It is a well-worn cliché of leadership that it’s lonely at the top. Prime ministers, presidents, generals and the stars of sport, stage and screen – not to mention chief executives – have all observed that the higher they climb, the more isolated they become. But need it be so? Today’s chief executive should be well supported by executive and non-executive colleagues from whom advice and counsel can be sought. Externally, there is no shortage of professional mentors or coaches who can ease the loneliness of command.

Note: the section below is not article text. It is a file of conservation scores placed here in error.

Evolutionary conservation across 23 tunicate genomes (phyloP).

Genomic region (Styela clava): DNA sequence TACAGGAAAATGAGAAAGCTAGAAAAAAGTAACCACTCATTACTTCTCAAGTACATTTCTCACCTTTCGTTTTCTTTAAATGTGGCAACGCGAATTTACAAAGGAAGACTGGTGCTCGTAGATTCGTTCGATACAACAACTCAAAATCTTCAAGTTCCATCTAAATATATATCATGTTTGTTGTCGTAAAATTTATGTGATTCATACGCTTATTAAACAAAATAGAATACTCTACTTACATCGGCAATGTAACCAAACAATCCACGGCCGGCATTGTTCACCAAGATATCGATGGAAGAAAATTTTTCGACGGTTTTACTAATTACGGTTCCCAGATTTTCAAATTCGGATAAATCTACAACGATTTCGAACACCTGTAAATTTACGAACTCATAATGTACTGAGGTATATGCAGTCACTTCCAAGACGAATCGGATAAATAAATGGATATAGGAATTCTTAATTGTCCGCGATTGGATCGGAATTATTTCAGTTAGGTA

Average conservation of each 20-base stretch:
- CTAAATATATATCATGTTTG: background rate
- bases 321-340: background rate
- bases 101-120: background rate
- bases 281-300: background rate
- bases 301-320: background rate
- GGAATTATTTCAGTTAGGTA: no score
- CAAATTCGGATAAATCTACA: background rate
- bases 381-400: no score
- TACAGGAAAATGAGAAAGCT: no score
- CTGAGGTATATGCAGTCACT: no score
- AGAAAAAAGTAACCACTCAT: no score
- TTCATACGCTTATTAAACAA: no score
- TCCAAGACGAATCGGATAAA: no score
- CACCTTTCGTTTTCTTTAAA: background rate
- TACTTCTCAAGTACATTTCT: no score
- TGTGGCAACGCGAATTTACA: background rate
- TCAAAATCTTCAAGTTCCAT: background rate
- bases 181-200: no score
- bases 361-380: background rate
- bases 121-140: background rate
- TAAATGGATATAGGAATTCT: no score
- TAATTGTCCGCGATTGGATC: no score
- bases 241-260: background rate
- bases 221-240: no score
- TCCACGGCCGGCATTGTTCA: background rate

Based on conversations with numerous chief executives, chairmen and others, this paper examines the various constituencies to which a chief executive can turn and examines how those relationships can support the individual in the top job. Equally, we test why each of these relationships may be compromised in ways that impede true candour. Finally, we conclude that leadership is by definition isolating, and chief executives better get used to it.
As they say on Wall Street: if you want a friend, get a dog.